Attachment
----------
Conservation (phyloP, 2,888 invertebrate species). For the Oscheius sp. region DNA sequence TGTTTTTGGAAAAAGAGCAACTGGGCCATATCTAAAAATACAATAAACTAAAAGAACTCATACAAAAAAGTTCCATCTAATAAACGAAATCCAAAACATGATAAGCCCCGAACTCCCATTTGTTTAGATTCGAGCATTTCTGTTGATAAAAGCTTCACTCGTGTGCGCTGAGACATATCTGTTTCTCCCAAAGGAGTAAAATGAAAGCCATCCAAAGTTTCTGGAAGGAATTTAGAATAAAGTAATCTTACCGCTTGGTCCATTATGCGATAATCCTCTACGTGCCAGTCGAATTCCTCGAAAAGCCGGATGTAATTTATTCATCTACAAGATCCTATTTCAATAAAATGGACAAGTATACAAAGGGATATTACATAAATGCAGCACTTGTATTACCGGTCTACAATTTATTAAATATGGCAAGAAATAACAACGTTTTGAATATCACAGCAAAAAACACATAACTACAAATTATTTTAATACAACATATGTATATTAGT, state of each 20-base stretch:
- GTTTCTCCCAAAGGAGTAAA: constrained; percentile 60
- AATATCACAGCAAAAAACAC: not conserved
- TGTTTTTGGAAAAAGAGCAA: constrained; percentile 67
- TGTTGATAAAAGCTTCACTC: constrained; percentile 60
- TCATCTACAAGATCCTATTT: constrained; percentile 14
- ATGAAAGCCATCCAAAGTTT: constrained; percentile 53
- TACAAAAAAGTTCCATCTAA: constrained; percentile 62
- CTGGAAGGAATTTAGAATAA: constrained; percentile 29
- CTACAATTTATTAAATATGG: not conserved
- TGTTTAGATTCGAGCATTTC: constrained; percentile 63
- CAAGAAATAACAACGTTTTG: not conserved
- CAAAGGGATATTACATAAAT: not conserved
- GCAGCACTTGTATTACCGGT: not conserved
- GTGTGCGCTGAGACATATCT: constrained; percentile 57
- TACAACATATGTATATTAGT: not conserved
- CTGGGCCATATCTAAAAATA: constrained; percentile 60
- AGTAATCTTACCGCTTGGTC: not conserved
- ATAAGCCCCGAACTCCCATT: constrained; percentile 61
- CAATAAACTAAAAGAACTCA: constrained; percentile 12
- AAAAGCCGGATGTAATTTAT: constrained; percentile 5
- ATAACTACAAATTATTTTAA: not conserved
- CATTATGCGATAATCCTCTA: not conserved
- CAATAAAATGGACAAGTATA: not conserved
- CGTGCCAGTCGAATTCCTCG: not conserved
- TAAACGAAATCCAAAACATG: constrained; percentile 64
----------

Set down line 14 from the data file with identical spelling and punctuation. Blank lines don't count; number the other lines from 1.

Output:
- GCAGCACTTGTATTACCGGT: not conserved